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Insect virus holds the key to safer stem cell therapy

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The future of regenerative medicine lies in harnessing the potential of the human body to renew and repair itself. Now, scientists at the Institute of Bioengineering and Nanotechnology (IBN), the world’s first bioengineering and nanotechnology research institute, have developed a new genetic engineering technique that promises safer stem cell therapy for cancer patients. Using an insect virus, the team of researchers successfully inserted a therapeutic gene into a safe site in the DNA of human embryonic stem cells without compromising the functionality of the engineered cells.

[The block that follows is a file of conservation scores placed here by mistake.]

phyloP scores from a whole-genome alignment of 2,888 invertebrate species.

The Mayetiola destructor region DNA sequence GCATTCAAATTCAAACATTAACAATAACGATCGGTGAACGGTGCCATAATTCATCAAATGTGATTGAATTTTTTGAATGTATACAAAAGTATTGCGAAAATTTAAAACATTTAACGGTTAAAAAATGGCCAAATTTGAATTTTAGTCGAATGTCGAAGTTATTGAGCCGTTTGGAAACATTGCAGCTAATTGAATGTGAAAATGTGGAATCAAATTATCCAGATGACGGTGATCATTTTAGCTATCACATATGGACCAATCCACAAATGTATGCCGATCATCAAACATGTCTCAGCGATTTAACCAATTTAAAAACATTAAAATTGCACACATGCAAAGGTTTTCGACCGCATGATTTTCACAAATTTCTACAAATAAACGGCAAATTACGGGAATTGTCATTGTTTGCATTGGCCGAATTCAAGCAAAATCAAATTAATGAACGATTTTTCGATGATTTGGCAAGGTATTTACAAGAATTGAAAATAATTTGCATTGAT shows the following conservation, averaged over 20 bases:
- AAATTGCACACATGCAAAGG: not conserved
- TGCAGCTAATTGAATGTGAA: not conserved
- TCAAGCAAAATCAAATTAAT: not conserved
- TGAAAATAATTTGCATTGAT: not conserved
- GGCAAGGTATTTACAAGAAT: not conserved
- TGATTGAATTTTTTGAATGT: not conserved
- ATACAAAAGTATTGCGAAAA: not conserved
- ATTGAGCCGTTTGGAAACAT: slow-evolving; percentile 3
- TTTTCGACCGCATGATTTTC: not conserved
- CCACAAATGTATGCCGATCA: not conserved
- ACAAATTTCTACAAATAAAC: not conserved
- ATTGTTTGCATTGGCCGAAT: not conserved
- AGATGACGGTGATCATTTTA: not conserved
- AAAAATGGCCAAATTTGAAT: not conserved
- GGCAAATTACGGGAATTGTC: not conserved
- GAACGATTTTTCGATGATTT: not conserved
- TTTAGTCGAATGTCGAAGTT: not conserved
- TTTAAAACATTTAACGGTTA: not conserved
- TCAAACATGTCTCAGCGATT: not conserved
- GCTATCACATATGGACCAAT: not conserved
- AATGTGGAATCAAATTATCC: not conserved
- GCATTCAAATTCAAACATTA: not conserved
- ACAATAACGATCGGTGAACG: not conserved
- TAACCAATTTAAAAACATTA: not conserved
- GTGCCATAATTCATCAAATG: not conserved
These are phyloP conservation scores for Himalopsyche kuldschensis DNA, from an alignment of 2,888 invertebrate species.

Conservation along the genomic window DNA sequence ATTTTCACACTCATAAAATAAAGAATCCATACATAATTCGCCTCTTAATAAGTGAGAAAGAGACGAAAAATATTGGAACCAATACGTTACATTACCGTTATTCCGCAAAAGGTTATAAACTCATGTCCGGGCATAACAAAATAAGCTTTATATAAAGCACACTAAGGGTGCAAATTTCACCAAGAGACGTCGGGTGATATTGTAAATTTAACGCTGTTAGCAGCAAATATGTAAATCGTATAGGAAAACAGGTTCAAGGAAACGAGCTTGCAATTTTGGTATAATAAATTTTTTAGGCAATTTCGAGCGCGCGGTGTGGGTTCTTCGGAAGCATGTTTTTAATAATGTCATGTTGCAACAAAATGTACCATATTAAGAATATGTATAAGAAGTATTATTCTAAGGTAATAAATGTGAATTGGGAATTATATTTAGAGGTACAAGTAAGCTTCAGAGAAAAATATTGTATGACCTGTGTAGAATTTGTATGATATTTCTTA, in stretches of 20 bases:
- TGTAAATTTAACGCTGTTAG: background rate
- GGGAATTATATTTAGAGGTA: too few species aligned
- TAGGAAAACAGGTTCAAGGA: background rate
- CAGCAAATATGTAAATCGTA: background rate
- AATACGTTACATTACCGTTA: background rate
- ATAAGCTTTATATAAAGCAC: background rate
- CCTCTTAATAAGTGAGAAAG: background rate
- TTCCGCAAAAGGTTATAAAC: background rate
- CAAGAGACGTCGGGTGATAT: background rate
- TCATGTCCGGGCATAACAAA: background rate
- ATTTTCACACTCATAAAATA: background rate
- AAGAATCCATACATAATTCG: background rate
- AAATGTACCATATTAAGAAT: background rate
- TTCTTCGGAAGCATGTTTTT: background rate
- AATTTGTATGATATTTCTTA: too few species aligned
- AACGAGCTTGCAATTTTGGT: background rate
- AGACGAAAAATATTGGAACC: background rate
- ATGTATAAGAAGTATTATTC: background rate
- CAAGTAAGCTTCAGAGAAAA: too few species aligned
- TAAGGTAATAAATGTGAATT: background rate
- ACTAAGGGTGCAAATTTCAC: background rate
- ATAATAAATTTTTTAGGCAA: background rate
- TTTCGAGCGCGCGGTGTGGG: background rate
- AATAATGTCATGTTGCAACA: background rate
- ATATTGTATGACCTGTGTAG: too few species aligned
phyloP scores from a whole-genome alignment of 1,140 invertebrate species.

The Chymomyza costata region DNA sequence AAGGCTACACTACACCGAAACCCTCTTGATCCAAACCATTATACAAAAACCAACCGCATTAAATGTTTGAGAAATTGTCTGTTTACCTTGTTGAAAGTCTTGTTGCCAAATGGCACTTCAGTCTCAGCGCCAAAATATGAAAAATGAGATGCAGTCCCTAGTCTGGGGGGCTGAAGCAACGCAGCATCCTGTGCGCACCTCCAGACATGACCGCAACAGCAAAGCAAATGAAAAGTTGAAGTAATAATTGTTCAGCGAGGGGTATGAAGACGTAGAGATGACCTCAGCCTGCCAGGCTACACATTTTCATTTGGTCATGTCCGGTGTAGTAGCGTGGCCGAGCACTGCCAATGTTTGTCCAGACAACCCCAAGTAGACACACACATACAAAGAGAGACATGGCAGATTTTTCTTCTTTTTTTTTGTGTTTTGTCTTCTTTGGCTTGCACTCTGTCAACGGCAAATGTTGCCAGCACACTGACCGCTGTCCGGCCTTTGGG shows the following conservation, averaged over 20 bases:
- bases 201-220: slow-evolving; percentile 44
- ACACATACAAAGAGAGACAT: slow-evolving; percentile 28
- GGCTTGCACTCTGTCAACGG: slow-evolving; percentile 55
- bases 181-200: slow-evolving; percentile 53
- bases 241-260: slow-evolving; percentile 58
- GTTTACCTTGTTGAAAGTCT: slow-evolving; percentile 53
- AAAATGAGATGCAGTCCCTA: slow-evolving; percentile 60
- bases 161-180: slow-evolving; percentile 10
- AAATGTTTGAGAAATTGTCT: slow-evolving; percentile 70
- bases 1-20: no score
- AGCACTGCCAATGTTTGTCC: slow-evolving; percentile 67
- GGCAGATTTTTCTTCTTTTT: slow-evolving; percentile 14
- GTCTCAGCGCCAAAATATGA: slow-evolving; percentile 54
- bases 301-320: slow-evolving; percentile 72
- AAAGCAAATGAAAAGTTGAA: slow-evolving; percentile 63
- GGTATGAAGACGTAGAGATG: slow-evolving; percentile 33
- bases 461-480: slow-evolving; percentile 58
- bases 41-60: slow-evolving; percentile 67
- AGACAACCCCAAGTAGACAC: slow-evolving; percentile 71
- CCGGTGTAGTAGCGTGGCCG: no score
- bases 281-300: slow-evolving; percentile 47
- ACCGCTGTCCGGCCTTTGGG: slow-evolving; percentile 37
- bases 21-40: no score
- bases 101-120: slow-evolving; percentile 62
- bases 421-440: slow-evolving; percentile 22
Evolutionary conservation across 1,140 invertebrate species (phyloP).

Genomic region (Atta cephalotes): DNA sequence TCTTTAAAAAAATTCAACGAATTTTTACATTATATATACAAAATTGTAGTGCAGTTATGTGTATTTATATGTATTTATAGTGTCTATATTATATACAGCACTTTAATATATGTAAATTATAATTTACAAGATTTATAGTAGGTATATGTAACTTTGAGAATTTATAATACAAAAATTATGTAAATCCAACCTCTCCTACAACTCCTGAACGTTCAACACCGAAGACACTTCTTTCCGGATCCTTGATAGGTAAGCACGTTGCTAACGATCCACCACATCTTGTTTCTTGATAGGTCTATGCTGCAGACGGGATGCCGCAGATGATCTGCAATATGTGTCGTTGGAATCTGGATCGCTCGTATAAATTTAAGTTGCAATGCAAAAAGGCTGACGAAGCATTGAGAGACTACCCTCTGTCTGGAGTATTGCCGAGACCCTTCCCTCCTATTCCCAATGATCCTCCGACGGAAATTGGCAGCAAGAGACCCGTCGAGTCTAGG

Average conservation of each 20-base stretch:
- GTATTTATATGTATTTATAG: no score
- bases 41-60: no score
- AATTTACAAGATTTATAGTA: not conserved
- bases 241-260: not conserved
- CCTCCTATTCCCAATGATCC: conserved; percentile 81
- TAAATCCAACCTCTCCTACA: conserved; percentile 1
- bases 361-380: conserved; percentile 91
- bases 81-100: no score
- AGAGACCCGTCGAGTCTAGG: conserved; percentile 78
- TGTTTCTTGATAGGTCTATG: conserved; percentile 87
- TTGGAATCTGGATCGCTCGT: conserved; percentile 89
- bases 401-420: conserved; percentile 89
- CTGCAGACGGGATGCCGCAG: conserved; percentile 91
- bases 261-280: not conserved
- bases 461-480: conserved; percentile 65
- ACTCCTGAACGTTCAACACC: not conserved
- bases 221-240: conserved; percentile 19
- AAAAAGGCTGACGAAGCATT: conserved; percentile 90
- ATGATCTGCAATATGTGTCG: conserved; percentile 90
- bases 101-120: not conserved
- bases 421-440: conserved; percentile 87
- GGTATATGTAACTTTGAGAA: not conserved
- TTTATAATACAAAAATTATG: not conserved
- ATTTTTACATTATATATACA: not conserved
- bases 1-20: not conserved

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“Efficient Recombinase-Mediated Cassette Exchange at the AAVS1 Locus in Human Embryonic Stem Cells Using Baculoviral Vectors,” Nucleic Acids Research, (2011) (http://nar.oxfordjournals.org/content/early/2011/06/17/nar.gkr409.abstract)
 
 

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